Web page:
Life support

Woman’s call for justice after her twin sister is on life support after hit-and-run

HARRISBURG, Pa. (WHTM) — A Hershey woman is still searching for answers, nearly a month after a hit-and-run accident seriously injured her twin sister. With her sister on life support, she seeks justice.

Just before Christmas, Deanna Slamans’ twin sister Annie was on her bicycle when she was hit from behind. Weeks later, his family – and the police – still don’t know who did it, and Slamans is now looking for help.

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Slamans and her twin sister grew up together in Harrisburg and love to have fun and play.

“His smile is bigger than mine and I have a big smile,” Slamans said. “We like to play Dutch Blitz…they said Annie could win because she was cheating.”

The two sisters also like to tease each other.

“She’s three inches taller than me but I’m an hour older,” Slamans said.

On December 18, 2021, Annie was riding her bicycle near 13th Street and Hanover when she was struck from behind.

“She was knocked off her bike, in the air,” Slamans said.

A month after the accident, Annie is on life support. Slamans said Annie started breathing on her own and talking a little, but also suffered from a traumatic brain injury.

“I said to him, ‘Do you remember me?’ And she said, “Oh, you’re a parent.” She doesn’t know I’m her sister. She doesn’t know my name,” Slamans said.

Slamans and his family still don’t know who punched his sister that night. Harrisburg Police Department Lt. Kyle Gautsch said neighbors at the scene could not provide any details about the vehicle that hit Annie, and cameras at a corner grocery store captured no useful footage.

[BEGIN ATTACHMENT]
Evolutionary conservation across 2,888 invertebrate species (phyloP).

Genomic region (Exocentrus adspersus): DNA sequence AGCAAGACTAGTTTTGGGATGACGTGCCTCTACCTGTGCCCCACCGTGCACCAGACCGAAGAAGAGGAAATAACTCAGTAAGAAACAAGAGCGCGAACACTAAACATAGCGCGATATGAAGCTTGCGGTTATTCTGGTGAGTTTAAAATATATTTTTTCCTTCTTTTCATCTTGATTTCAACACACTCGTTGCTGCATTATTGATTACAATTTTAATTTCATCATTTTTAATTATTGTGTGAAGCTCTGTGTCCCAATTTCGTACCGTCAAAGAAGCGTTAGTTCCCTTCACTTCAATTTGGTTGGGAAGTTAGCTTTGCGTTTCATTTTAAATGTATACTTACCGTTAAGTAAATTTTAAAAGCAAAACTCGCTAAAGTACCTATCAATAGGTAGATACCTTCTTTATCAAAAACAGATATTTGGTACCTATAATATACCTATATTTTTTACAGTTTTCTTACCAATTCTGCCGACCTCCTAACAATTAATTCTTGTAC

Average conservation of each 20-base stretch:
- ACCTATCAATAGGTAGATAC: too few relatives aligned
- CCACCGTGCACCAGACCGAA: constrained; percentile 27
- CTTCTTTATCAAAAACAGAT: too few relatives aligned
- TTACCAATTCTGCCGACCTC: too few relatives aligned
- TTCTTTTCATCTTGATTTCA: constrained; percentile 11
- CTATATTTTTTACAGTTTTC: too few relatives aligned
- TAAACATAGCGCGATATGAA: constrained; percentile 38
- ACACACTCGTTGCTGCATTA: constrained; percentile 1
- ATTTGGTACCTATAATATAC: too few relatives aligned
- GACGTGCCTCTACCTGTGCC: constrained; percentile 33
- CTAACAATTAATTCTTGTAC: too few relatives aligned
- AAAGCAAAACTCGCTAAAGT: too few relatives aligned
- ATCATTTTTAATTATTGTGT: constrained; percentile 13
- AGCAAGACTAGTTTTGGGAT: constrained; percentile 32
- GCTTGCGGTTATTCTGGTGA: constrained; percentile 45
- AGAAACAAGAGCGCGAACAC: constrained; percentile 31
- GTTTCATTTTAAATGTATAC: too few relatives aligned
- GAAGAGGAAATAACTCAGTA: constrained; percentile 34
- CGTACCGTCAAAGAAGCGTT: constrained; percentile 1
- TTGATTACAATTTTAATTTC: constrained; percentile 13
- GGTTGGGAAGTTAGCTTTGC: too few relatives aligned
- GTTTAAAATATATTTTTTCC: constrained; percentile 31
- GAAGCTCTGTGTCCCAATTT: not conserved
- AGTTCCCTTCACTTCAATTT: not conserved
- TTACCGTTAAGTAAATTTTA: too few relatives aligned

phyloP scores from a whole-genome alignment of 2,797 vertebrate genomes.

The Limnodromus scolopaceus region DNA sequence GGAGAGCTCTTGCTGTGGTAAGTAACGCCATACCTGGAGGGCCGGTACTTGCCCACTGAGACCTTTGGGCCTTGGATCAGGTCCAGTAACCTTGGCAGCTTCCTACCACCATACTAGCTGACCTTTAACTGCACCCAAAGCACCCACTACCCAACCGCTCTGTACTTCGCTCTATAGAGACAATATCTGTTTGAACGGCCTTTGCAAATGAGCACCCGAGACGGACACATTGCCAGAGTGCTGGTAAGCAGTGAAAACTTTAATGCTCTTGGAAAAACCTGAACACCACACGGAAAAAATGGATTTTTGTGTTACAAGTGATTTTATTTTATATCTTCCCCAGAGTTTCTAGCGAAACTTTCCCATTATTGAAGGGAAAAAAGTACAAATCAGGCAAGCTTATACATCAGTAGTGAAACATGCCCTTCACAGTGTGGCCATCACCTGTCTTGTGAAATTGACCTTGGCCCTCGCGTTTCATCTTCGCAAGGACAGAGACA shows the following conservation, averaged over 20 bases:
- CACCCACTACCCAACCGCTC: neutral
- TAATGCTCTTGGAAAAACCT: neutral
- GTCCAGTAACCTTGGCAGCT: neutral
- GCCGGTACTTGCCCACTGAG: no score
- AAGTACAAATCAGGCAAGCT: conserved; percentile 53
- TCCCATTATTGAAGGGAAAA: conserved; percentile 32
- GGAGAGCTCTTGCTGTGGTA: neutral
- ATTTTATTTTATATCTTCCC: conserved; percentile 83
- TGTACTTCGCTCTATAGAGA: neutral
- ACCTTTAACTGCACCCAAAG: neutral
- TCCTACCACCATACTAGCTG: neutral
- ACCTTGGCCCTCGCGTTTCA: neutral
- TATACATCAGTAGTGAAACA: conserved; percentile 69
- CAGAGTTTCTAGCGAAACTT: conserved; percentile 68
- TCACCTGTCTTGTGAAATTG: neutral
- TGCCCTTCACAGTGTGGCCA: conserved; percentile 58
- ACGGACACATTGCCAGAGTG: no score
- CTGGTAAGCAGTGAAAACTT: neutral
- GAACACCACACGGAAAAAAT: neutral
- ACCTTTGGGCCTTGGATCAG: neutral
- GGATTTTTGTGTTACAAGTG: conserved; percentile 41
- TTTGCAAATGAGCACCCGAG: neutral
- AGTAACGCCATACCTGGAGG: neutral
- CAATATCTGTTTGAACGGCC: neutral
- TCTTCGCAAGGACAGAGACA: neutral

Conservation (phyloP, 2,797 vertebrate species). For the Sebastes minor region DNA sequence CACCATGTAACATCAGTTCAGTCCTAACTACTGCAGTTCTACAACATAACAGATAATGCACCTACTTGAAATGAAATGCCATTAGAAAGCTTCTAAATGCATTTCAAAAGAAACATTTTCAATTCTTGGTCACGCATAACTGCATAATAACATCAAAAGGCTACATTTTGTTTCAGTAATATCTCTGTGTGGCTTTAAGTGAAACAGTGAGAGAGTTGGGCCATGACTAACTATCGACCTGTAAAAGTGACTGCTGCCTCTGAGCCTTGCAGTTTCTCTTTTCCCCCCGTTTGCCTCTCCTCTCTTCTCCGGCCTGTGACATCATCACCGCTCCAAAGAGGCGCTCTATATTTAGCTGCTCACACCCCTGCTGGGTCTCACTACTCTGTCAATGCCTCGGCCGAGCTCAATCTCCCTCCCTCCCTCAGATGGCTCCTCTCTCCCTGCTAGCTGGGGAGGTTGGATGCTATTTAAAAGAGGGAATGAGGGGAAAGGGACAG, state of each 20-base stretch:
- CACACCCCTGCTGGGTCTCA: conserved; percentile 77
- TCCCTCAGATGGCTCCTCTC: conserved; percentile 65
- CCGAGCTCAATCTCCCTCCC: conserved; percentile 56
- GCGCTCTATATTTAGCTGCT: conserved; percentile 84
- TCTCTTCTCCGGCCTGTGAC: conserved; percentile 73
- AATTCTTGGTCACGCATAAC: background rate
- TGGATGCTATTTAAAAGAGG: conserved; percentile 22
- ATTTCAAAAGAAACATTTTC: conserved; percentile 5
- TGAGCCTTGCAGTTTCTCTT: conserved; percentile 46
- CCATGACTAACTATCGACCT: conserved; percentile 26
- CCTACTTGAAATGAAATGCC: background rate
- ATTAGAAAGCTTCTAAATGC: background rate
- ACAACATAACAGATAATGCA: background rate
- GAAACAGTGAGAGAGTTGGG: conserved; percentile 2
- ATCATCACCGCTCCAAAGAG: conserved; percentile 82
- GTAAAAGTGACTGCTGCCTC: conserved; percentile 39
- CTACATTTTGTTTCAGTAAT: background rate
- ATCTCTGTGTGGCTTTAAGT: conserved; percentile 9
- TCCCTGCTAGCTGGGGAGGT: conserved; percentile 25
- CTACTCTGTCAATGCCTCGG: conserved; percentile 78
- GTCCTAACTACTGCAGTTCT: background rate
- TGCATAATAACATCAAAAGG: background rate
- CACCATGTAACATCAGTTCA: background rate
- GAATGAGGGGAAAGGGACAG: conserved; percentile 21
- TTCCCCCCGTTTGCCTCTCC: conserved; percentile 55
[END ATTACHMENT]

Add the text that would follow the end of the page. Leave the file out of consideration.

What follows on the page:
Slamans is doing everything she can to get answers, including working with Ross Willard of Recycle Bicycle Harrisburg to place a red bicycle at the intersection where the hit-and-run happened. Attached to the bike is a photo of Annie and information about the accident.

“The red bike means someone has been seriously injured,” Willard said. “The hope is that someone will see something, it will awaken someone’s memory.”

So far, the search has turned up nothing, but the Slamans keep pushing for justice for Annie.

“There is silence, and as long as there is silence, there is no justice for my sister,” she said.

If the person who punched Annie is found, Slamans knows it won’t change what happened, but she hopes it might put an end to the situation.

“It would be nice to be able to say, ‘Why didn’t you stop? And check it? she says.

Right now, being her sister’s voice is the best thing she can do.

“We’re strong and we’re brave, and we’re going to get through this, so that’s one of the reasons I want to speak up for her, because I know she would do it for me,” Slamans said.

Lt. Gautsch said that to find the person responsible, the police are at the mercy of the public. The Slamans and police are asking anyone who knows anything or saw anything that night to contact the Harrisburg Police Department or leave an anonymous tip at Dauphin County Crime Watch.


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